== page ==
But, what I would like to know, and this may apply to other long-termers, is what is the POTS, OI etc. doing if anything to our cardiovascular systems? For example, long term, does ME lead to congestive heart failure, or other cardiovascular problems? We really need cardiologists on board with the ME community.
    Unfortunately, most are not. I understand these postural studies will hopefully get cardiologists interested, but when, is one of the pressing questions.

    Thanks very much again to these researchers.
     
  13. duncan

    duncan Senior Member (Voting Rights)

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    They actually say that one of their goals is to be able to objectively measure the efficacy of a given treatment in a clinical trail, I guess as a side effect of accurately measuring upright posture for extended periods of time. Not sure how that compensates for soldiering through, or motivation, among other things.

    Right. I'm not really clear how productive actimeters are, either.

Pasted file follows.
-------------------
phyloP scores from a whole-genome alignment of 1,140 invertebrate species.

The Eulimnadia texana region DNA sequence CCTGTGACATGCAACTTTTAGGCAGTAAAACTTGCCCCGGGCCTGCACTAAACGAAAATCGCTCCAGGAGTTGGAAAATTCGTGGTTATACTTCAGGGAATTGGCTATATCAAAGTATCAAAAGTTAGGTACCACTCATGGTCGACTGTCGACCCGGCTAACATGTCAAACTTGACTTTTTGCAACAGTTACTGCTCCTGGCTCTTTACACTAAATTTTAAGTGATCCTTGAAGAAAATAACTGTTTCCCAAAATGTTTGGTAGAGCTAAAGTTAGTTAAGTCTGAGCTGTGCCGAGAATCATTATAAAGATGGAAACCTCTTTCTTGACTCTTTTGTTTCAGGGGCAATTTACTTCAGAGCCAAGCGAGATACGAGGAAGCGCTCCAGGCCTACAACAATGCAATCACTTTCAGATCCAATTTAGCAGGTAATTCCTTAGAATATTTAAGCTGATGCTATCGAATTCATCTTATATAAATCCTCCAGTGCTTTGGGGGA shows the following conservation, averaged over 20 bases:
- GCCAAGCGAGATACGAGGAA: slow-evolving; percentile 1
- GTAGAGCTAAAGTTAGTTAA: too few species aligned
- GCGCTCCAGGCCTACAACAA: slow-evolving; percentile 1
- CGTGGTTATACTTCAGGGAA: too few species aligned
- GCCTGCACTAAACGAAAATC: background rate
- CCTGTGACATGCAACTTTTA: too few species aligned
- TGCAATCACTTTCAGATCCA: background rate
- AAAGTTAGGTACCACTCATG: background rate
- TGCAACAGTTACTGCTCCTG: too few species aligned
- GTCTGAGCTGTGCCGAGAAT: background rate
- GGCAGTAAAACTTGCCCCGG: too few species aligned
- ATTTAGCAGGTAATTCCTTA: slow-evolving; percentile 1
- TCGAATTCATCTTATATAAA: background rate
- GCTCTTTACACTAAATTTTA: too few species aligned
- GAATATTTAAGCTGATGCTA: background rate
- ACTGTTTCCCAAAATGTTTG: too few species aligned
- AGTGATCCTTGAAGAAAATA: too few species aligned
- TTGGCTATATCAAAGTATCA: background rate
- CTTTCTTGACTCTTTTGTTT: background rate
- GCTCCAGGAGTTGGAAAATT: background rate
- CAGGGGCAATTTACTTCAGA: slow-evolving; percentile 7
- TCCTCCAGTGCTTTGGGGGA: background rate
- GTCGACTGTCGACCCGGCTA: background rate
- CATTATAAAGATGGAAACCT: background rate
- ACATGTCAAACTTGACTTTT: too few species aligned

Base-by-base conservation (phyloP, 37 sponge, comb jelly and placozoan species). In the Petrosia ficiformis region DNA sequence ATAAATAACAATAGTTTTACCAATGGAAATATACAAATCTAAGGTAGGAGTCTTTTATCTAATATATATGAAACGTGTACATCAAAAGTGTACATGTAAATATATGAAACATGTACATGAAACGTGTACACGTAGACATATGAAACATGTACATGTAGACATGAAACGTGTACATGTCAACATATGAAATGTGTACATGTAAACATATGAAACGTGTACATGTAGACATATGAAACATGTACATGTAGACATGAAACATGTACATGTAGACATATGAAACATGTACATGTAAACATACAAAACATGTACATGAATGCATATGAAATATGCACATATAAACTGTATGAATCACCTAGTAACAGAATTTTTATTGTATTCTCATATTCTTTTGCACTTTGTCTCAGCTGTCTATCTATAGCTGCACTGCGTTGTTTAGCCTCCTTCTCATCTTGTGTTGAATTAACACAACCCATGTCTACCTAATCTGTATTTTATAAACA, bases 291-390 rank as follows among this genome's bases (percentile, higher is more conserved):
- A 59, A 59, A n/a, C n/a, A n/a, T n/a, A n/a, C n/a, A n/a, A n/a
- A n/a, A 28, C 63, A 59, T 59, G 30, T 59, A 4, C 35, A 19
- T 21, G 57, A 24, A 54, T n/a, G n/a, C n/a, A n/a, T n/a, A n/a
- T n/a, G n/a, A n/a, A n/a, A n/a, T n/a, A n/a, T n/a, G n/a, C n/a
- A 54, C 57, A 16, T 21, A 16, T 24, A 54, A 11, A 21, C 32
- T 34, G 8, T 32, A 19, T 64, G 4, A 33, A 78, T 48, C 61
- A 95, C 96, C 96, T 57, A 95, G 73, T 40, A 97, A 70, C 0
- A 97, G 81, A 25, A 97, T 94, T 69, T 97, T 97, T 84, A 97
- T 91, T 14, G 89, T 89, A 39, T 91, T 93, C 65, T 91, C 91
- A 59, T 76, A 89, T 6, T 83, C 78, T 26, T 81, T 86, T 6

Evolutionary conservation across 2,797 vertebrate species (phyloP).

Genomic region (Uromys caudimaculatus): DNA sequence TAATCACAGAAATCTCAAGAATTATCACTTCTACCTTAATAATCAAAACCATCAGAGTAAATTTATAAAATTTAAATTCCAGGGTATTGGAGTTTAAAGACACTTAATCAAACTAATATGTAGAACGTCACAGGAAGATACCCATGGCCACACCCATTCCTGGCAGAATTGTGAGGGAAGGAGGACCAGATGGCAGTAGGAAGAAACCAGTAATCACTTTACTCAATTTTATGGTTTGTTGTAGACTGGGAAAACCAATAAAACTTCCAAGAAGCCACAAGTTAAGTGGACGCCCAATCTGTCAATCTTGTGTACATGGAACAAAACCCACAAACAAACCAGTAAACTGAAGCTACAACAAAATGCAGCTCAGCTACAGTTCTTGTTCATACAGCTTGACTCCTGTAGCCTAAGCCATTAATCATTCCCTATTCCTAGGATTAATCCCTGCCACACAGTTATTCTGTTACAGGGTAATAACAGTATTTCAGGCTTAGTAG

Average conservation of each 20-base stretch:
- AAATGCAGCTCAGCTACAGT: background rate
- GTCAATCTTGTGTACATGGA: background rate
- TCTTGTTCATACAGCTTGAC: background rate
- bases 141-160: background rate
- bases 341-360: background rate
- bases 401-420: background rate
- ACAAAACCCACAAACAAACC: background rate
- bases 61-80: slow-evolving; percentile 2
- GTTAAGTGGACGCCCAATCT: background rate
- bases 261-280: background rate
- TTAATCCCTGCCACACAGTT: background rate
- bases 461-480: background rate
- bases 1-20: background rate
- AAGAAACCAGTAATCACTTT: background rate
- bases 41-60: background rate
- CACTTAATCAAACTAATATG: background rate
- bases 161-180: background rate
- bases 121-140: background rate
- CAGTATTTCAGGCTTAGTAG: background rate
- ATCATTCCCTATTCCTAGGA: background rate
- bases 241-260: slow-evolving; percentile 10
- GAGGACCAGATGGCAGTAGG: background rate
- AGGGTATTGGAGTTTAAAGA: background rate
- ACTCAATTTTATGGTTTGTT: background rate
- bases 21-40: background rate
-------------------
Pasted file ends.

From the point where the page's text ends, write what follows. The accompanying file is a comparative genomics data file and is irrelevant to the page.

As opposed to second-guessing patient reports? Do you not see a possible misuse of these monitoring devices? Will they reliably report the patient condition as she feels vs behaviour?

    Sorry, not trying to be at odds with research, just weary of so-called fatigue studies.
     
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  14. duncan

    duncan Senior Member (Voting Rights)

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    Good question, although, if I recall correctly, POTS is speculated to be a problem with the brain. Regardless, perhaps cardio problems may emerge as a downstream effect, should that speculation be correct.
     
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  15. Wonko

    Wonko Senior Member (Voting Rights)